The Singur controversy has attracted a strange set of bedfellows-the Tatas and the Left Government on one side representing the so-called “capitalists” and Mamta, BJP, Medha Patkar on the other representing “people’s interests”. Politically, the Rajas and Yechurys are conveniently silent and the entire issue has become Buddha’s lone fight. It's best to ignore Mamta madam’s theatrical outbursts and so I am keeping aside the politics involved here, though the clincher in the deal may be politics.
Singur is a village about 50 km northwest of Kolkata and is predominantly an agricultural area. The Tatas want to set up their small car unit here and have estimated about 997 acres of land for this. 950 acres has already been agreed and the remaining 47 acres is still being negotiated, but we know what the result would be. The compensation agreement entails owners of single-crop land to receive Rs 8.4 lakh per acre and Rs 12 lakh an acre if the land was used for double-cropping.
The issues involved, broadly, as I understand are:
1.Agricultural land for industrialization:
Most of the land acquired for the purpose of setting up the land is agricultural and fertile land. A pro-Left article claims that this is because of paucity of non-agricultural land at West Bengal. But Bengal accounts for only 3.8% of the total agricultural land in India, so that argument does not cut ice. Even if it is so, why are the Tatas insisting on acquiring this land? For a company known for its CSR, this seems like an aberration unless they take pains to explain their decision. Is the locational advantage so tremendous that the company has to set up base there or is it because of the sops being offered by the West Bengal Government?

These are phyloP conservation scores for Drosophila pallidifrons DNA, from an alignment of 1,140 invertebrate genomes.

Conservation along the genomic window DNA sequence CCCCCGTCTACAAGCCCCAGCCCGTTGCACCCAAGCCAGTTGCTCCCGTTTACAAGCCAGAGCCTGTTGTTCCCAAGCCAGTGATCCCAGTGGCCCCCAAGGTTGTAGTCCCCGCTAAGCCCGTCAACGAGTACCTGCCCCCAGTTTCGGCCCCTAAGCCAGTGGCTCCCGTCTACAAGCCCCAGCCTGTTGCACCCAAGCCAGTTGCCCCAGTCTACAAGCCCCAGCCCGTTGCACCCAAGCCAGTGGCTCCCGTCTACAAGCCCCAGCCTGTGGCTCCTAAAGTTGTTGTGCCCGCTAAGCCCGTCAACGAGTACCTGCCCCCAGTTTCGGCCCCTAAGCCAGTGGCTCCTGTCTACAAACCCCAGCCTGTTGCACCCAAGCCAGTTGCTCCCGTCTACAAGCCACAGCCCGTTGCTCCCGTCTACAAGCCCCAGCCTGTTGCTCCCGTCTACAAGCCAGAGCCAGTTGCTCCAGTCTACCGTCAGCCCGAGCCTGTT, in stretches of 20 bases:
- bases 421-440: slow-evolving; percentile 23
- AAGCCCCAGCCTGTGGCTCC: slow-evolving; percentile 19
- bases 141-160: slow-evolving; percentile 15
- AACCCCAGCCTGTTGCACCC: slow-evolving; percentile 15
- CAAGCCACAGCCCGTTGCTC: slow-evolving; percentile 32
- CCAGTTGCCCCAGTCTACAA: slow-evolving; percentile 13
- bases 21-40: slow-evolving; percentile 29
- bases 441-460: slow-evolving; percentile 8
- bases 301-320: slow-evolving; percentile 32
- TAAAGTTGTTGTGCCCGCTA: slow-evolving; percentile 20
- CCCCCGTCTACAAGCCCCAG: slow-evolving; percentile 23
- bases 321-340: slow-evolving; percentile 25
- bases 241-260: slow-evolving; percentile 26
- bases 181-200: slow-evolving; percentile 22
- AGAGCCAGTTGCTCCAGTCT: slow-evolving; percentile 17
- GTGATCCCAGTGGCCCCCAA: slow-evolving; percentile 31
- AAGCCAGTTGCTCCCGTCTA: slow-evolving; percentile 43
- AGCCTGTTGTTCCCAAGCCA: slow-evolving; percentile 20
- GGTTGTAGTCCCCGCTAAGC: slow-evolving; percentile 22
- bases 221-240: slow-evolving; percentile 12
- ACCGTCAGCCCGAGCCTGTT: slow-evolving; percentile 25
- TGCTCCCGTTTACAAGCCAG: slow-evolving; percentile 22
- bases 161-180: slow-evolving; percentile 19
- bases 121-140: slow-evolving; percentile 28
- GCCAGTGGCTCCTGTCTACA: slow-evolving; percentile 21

2.Total Land Area Required:
If a Maruti Udyog with an installed capacity of 3.5 lakh cars a year requires a total land area of 300 acres, do the Tatas require three times that much land for producing only one lakh cars? Maybe they do but then shouldn’t they be transparent about it and tell the farmers and the public what they wish to do with this land? Surely, their PRO can do a better job about this rather than maintaining a dogged stance on this aspect and insisting on going ahead with the same plans.
There seems to be a fairly good consensus that the compensation package paid by the Government is more than adequate and more than 94% of the land owners have agreed to sell of the land because of this. But then, it’s not just the land owners who are involved here. After the land reforms instituted here under Operation Barga, most of the land rests in the hands of land owners while the revenue/produce is shared between the land owners and the share croppers (who get the land cultivated). There are also the farmers who do the actual tilling on the land and work as daily wage earners – all this makes it a more elaborate sub-contracting set-up among owners, croppers and workers. It needs to be ensured that all the three concerned parties are compensated for this sale adequately and not just the land owners.
4.Employment opportunities for the displaced: